To celebrate International Women’s Day
, ARU’s Athena SWAN presents a panel talk of experts from ARU who will take the audience thought key phenomena related to women in academia. We will cover facts and statistics, share inspirational lived experience stories, and discuss what remains to be done to achieve fully diverse and equitable academic landscape in 21st century.
Dr Magdalena Zawisza
is an Associate Professor in Consumer and Gender Psychology at ARU, Cambridge. She is an author of ‘Advertising, Gender and Society – psychological perspective’ (2019), a co-editor of The Routledge International Handbook of Consumer Psychology (2016), a holder of number of prestigious grants and runs her own research consultancy devoted to socially responsible advertising and marketing. She has worked with Unilever, Qualcomm, Ringway Jacobs, Essex Police, Mind as well as with local SMEs to name a few. She publishes in leading peer-reviewed journals in her discipline, sits on the editorial board for Sex Roles, is a Review Editor for Frontiers Gender, Sex and Sexuality Studies section and reviews grant applications for BA, ESRC and British Council among others. Her research has attracted attention from BBC, The Independent, Newsweek and informed recent policy changes by Advertising Standards Authority.
Dr Sue Kitchin
, Associate Professor for the school of Education and Social Care, based at our Guild House campus in Peterborough, has worked in education as a teacher, practitioner, researcher and academic for the past 30 years. During her time as a teacher, Sue developed an interest in the impact on learners of effective collaboration with the wider workforce in supporting children's learning. She worked with staff in schools on a variety of programmes, supporting continuing professional development, before taking on the role of PGCE Primary Pathway Leader (Peterborough) at ARU when the course was launched in 2009. With a plethora of qualifications including a BSc Psychology, PGCE (Primary), Master’s in Education and EdD thesis title: 'Enabling children to thrive through a school's holistic approach: a case study'. Dr Sue Kitchen research interests include inclusion, equality and diversity, impact of working with the wider workforce and special educational needs.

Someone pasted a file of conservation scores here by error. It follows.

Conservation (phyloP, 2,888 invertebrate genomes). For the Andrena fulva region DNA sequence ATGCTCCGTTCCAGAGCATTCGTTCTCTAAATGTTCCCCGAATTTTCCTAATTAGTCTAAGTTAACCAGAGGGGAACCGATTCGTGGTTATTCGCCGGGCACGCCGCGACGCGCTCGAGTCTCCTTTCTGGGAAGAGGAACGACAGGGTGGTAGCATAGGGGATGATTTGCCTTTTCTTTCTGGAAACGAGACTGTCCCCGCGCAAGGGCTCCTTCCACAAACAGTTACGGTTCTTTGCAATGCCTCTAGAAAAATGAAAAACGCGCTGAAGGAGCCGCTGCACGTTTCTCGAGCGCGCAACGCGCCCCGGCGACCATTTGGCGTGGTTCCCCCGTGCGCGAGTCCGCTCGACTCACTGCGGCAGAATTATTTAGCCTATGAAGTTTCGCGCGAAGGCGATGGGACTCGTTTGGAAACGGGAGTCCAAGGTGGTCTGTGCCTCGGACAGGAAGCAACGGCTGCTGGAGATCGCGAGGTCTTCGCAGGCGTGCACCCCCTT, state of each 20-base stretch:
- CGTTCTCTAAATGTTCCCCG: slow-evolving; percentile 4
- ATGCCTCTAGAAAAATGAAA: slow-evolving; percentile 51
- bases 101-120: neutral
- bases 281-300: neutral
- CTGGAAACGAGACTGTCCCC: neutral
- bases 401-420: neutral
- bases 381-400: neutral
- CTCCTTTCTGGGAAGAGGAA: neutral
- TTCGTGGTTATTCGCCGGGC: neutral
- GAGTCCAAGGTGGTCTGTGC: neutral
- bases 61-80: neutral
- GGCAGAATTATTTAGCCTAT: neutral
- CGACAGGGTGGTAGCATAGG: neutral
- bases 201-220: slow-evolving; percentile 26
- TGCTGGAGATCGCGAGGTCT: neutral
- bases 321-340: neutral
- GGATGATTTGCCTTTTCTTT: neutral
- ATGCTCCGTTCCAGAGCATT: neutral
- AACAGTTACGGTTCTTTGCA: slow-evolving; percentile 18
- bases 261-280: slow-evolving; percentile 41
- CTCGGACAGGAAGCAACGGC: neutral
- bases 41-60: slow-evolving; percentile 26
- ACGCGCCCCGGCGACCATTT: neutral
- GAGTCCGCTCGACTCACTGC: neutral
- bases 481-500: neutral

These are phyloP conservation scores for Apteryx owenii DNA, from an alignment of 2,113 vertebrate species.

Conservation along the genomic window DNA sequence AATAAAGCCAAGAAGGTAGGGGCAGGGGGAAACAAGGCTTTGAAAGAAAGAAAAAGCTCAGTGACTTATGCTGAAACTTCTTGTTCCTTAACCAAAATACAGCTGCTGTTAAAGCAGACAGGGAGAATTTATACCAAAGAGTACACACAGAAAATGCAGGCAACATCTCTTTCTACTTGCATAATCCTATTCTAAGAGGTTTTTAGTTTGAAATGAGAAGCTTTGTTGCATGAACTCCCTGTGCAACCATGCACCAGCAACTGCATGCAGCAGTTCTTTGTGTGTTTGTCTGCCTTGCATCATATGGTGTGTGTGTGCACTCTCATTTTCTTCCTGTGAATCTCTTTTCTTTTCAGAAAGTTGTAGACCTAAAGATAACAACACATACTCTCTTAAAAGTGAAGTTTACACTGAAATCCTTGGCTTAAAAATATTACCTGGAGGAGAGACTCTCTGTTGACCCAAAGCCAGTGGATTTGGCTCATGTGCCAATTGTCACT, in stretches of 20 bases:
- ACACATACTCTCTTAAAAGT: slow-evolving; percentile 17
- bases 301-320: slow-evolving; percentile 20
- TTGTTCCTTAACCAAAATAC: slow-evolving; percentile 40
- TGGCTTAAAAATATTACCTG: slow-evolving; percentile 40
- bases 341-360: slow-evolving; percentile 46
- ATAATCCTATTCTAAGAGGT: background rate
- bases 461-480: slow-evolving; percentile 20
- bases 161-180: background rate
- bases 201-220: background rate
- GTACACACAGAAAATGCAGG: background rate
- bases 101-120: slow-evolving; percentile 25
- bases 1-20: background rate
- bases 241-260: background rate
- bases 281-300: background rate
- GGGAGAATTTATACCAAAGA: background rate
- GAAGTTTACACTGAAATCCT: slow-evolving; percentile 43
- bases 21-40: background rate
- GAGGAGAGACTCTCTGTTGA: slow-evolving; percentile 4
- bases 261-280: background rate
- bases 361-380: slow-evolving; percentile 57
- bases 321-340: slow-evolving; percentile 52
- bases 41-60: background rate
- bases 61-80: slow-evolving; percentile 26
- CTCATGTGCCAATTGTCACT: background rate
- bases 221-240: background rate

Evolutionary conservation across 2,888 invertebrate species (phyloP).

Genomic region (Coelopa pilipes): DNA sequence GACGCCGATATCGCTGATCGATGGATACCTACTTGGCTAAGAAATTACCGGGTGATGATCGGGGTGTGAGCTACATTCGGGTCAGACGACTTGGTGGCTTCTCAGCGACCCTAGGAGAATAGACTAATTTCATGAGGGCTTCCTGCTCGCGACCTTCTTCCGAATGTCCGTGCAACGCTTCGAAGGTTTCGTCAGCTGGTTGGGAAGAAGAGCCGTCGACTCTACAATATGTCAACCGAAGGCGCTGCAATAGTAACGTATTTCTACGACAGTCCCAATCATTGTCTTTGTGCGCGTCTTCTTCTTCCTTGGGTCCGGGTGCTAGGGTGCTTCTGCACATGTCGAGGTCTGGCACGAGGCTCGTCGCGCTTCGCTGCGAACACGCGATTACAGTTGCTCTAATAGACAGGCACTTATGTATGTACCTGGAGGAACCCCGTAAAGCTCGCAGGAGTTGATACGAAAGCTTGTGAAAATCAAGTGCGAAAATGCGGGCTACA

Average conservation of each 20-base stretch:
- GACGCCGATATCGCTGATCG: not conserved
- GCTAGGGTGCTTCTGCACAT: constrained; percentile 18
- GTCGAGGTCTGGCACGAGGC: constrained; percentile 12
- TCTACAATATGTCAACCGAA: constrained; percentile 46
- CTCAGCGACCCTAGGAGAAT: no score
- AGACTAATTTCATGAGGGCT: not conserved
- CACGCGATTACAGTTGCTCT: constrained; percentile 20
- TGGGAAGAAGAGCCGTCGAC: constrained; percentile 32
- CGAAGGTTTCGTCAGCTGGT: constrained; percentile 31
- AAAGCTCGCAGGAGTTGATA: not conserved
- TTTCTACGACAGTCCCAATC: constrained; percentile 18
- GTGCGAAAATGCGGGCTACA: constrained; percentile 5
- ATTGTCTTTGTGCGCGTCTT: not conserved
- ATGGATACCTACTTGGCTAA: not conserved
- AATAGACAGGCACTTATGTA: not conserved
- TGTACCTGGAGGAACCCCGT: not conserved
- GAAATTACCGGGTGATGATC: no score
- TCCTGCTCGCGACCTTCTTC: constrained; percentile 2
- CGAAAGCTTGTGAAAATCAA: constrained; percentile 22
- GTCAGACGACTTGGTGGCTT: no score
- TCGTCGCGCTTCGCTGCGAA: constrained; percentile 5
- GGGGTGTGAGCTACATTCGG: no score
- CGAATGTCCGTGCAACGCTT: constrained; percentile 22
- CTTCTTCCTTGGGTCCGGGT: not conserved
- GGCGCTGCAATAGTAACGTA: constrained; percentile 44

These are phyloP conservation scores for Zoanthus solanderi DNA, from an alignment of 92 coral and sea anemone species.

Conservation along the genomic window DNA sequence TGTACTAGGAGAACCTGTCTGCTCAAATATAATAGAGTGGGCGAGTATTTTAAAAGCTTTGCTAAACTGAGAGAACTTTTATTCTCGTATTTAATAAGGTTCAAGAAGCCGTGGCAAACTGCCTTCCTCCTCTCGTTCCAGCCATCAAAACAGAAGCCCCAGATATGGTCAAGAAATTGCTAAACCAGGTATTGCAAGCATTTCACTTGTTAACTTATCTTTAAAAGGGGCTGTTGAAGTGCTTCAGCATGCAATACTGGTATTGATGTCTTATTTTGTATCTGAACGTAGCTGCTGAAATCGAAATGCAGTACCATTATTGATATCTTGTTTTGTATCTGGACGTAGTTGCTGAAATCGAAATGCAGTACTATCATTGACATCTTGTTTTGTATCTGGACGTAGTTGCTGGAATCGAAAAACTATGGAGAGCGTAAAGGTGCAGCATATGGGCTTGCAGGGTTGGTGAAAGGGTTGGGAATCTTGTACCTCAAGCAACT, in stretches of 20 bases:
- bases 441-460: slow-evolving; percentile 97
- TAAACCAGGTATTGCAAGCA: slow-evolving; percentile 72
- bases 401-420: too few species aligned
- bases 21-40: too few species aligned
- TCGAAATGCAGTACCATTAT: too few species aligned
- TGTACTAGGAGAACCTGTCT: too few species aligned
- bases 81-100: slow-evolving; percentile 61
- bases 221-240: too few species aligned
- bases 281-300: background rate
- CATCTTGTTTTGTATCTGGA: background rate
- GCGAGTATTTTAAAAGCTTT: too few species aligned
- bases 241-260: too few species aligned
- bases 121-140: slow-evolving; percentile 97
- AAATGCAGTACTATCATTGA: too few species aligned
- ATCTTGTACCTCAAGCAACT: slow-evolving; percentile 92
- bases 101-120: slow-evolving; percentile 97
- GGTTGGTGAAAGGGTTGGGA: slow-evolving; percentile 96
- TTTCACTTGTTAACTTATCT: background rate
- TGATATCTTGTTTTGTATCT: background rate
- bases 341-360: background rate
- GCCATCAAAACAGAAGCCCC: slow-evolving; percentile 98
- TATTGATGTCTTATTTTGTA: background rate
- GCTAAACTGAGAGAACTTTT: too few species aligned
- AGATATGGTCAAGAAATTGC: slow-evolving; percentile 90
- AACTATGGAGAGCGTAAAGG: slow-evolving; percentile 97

Dr Havovi Chichger
, Senior Lecturer in Biomedical Science Her research focuses on a range of cardiovascular diseases, from lung infection to diabetes, and how we can find treatment options for patients with these diseases. In particular, she is interested in how our blood vessels function in these diseases and how, if we can improve the condition of our vasculature, we can improve the health of patients. Through these studies, she has been fascinated by how we, as researchers, study these diseases and what we can do to ensure the best possible experiments are performed to evaluate efficacy of treatment for all patients.
On 3 March, Havovi will give another talk, looking at how gender relates to biomedical science research
Charlotte Sygmuta, Research Administration Manager within the Faculty of Science and Engineering and as such coordinates the day-to-day management of the research in the faculty.
Further panellists to be confirmed
Chairing this panel session will be Dr Claudia Wascher
, Senior Lecturer in Behavioural Biology, and faculty lead for Athena SWAN, exploring avenues to enhance culture and to develop policies and practices to further promote gender equality.
WHAT IS ATHENA SWAN?
At Anglia Ruskin University we are committed to gender equality. We became members of Athena SWAN in December 2012 and were first awarded our Institutional Athena SWAN Bronze Award in April 2015. We were delighted to have this re-conferred in November 2018.
We have ambitions to continue with this success by achieving Faculty Bronze awards in all our Faculties over the next few years, and to further build on the success of our Institutional Bronze Award.
The Athena SWAN Charter
Recognising advancement of gender equality: representation, progression and success for all.
The Athena SWAN Charter was established by the ECU (Equality Challenge Unit) in 2005 to encourage and recognise commitment to advancing the careers of women in science, technology, engineering, maths and medicine (STEMM) employment in higher education and research.
In May 2015 the charter was expanded to recognise work undertaken in arts, humanities, social sciences, business and law (AHSSBL), and in professional and support roles, and for trans staff and students. The charter now recognises work undertaken to address gender equality more broadly, and not just barriers to progression that affect women.